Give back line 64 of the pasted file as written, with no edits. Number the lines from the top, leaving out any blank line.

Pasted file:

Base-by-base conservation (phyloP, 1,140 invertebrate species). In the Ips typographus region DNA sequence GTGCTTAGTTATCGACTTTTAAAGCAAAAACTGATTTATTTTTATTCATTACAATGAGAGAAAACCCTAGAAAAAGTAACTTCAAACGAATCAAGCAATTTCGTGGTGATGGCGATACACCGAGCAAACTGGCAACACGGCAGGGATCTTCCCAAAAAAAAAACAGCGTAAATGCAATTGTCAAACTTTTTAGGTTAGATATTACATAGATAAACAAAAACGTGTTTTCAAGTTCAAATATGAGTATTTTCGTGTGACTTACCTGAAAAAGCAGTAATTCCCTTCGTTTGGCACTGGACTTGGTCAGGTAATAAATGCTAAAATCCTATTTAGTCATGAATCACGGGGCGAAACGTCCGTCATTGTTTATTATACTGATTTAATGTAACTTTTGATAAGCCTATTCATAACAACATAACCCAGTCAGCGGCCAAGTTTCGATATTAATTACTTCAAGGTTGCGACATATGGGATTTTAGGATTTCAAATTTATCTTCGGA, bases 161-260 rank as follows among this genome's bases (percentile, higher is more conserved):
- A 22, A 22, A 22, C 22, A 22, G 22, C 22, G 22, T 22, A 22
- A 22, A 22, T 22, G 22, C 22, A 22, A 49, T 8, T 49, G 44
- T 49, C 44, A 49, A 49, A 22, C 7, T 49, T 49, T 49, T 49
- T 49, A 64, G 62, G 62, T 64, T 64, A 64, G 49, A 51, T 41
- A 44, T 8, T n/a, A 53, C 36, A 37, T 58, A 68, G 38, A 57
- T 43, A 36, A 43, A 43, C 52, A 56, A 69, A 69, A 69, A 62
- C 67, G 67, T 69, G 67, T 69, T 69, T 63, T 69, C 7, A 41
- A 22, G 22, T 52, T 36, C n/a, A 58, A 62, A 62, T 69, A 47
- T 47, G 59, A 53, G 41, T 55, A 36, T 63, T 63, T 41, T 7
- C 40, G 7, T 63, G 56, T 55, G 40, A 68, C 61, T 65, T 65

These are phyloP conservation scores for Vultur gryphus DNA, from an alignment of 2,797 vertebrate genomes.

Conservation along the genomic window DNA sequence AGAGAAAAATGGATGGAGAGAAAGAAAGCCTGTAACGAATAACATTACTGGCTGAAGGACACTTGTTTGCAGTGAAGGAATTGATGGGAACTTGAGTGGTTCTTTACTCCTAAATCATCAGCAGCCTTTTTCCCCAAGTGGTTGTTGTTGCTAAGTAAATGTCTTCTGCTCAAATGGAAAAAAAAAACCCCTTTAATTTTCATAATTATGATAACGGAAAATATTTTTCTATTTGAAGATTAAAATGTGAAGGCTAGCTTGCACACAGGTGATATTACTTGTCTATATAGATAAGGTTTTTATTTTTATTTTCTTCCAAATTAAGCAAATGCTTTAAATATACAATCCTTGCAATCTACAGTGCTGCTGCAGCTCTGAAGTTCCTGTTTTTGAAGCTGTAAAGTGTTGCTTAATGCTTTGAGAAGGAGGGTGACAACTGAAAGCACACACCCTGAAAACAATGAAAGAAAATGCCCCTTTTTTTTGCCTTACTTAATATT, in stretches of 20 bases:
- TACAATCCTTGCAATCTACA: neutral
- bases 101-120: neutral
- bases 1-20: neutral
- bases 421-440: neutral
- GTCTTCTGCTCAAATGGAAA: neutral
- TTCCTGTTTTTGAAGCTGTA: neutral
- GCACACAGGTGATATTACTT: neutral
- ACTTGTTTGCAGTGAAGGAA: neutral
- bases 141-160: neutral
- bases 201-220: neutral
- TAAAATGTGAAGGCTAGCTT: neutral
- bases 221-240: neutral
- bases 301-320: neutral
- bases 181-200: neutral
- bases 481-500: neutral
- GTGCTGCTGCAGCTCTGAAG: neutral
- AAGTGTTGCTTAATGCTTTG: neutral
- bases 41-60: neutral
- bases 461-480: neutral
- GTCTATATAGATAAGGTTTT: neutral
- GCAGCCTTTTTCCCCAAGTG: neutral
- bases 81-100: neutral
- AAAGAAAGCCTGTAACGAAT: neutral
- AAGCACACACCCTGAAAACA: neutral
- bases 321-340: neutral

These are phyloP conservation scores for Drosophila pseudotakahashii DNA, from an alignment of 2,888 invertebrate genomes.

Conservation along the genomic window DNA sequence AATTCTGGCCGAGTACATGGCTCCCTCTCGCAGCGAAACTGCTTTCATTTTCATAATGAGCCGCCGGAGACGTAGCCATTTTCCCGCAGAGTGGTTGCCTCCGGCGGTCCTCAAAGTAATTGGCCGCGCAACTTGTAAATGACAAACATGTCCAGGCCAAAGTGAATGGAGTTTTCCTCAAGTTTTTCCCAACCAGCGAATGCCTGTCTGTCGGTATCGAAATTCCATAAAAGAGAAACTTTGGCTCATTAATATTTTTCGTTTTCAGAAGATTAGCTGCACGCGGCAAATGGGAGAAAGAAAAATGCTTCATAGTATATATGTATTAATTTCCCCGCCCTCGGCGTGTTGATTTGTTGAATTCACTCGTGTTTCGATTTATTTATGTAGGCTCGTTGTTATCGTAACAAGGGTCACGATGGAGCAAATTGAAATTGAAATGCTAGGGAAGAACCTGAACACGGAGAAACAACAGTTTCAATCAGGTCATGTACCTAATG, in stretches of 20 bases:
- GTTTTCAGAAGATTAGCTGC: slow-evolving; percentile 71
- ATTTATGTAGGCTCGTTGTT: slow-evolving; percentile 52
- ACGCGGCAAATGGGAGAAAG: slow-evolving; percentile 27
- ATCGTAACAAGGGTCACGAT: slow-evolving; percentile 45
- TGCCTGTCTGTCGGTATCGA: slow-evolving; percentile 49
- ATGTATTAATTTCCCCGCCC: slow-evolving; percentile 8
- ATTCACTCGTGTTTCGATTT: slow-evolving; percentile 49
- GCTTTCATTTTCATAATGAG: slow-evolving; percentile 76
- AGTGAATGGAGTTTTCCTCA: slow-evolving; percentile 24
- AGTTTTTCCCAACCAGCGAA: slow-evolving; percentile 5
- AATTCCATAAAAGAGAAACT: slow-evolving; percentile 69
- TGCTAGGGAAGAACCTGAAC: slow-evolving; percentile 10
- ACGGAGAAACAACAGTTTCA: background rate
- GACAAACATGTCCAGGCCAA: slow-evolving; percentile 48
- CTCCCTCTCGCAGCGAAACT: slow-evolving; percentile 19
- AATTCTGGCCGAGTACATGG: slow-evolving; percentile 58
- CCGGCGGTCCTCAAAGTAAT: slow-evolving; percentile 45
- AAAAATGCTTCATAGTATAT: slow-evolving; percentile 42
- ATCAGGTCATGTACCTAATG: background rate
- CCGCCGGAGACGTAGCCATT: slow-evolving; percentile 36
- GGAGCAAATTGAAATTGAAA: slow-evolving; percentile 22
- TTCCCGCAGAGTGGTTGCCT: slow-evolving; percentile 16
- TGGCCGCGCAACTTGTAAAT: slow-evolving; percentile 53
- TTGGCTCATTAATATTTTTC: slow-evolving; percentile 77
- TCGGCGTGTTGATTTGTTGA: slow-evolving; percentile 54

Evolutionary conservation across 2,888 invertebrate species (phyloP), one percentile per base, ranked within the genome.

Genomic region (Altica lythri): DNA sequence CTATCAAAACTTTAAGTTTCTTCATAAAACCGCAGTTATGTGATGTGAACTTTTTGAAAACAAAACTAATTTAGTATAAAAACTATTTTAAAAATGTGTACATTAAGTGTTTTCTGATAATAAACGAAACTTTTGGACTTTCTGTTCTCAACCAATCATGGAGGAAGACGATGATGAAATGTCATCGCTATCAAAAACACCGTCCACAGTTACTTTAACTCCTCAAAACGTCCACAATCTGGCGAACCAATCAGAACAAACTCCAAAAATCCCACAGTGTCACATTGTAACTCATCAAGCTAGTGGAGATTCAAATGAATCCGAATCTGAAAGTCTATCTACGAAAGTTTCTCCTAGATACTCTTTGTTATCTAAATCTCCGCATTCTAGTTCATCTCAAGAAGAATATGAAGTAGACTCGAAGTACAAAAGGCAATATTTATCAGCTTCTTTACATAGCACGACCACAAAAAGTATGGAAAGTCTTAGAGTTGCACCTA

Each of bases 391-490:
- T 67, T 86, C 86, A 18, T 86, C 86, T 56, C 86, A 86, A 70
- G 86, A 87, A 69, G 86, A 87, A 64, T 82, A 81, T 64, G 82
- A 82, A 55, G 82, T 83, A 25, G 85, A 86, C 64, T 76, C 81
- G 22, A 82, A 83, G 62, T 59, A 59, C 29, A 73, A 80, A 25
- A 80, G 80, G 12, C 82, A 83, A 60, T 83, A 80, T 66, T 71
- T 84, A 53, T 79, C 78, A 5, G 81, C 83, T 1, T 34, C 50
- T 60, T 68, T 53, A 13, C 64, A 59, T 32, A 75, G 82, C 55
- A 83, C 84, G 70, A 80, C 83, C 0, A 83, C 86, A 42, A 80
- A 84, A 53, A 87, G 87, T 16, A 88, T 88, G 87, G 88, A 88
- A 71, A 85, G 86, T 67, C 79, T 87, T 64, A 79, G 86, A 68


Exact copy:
- TTGGCTCATTAATATTTTTC: slow-evolving; percentile 77